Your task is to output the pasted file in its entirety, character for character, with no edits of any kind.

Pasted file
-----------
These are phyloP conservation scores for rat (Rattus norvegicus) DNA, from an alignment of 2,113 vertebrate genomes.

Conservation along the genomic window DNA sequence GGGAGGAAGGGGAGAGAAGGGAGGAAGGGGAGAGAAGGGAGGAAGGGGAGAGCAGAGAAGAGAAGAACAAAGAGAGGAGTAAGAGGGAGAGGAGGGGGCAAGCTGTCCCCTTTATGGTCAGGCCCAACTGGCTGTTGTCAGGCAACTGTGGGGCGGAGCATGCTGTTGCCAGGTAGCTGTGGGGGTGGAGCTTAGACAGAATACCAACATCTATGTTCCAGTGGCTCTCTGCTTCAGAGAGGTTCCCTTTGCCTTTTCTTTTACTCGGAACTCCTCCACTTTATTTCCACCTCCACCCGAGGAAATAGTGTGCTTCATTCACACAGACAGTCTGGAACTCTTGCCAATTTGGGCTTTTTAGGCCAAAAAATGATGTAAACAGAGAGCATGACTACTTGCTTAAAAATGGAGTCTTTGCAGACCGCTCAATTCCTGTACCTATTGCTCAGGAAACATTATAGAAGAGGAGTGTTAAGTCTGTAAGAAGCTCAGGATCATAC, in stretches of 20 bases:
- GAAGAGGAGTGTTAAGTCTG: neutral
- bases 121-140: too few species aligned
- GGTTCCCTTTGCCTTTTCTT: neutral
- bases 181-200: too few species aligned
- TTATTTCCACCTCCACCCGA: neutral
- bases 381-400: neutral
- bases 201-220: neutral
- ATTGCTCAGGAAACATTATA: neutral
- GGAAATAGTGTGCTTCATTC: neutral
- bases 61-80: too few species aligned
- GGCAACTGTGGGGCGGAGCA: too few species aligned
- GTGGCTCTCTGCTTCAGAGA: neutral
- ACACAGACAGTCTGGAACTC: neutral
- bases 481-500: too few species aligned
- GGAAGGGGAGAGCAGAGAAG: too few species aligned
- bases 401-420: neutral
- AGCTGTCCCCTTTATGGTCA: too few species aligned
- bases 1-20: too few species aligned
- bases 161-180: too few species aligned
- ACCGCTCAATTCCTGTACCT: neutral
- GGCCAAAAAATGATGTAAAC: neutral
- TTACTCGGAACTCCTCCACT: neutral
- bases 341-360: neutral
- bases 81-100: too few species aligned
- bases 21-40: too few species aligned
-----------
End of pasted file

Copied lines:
These are phyloP conservation scores for rat (Rattus norvegicus) DNA, from an alignment of 2,113 vertebrate genomes.

Conservation along the genomic window DNA sequence GGGAGGAAGGGGAGAGAAGGGAGGAAGGGGAGAGAAGGGAGGAAGGGGAGAGCAGAGAAGAGAAGAACAAAGAGAGGAGTAAGAGGGAGAGGAGGGGGCAAGCTGTCCCCTTTATGGTCAGGCCCAACTGGCTGTTGTCAGGCAACTGTGGGGCGGAGCATGCTGTTGCCAGGTAGCTGTGGGGGTGGAGCTTAGACAGAATACCAACATCTATGTTCCAGTGGCTCTCTGCTTCAGAGAGGTTCCCTTTGCCTTTTCTTTTACTCGGAACTCCTCCACTTTATTTCCACCTCCACCCGAGGAAATAGTGTGCTTCATTCACACAGACAGTCTGGAACTCTTGCCAATTTGGGCTTTTTAGGCCAAAAAATGATGTAAACAGAGAGCATGACTACTTGCTTAAAAATGGAGTCTTTGCAGACCGCTCAATTCCTGTACCTATTGCTCAGGAAACATTATAGAAGAGGAGTGTTAAGTCTGTAAGAAGCTCAGGATCATAC, in stretches of 20 bases:
- GAAGAGGAGTGTTAAGTCTG: neutral
- bases 121-140: too few species aligned
- GGTTCCCTTTGCCTTTTCTT: neutral
- bases 181-200: too few species aligned
- TTATTTCCACCTCCACCCGA: neutral
- bases 381-400: neutral
- bases 201-220: neutral
- ATTGCTCAGGAAACATTATA: neutral
- GGAAATAGTGTGCTTCATTC: neutral
- bases 61-80: too few species aligned
- GGCAACTGTGGGGCGGAGCA: too few species aligned
- GTGGCTCTCTGCTTCAGAGA: neutral
- ACACAGACAGTCTGGAACTC: neutral
- bases 481-500: too few species aligned
- GGAAGGGGAGAGCAGAGAAG: too few species aligned
- bases 401-420: neutral
- AGCTGTCCCCTTTATGGTCA: too few species aligned
- bases 1-20: too few species aligned
- bases 161-180: too few species aligned
- ACCGCTCAATTCCTGTACCT: neutral
- GGCCAAAAAATGATGTAAAC: neutral
- TTACTCGGAACTCCTCCACT: neutral
- bases 341-360: neutral
- bases 81-100: too few species aligned
- bases 21-40: too few species aligned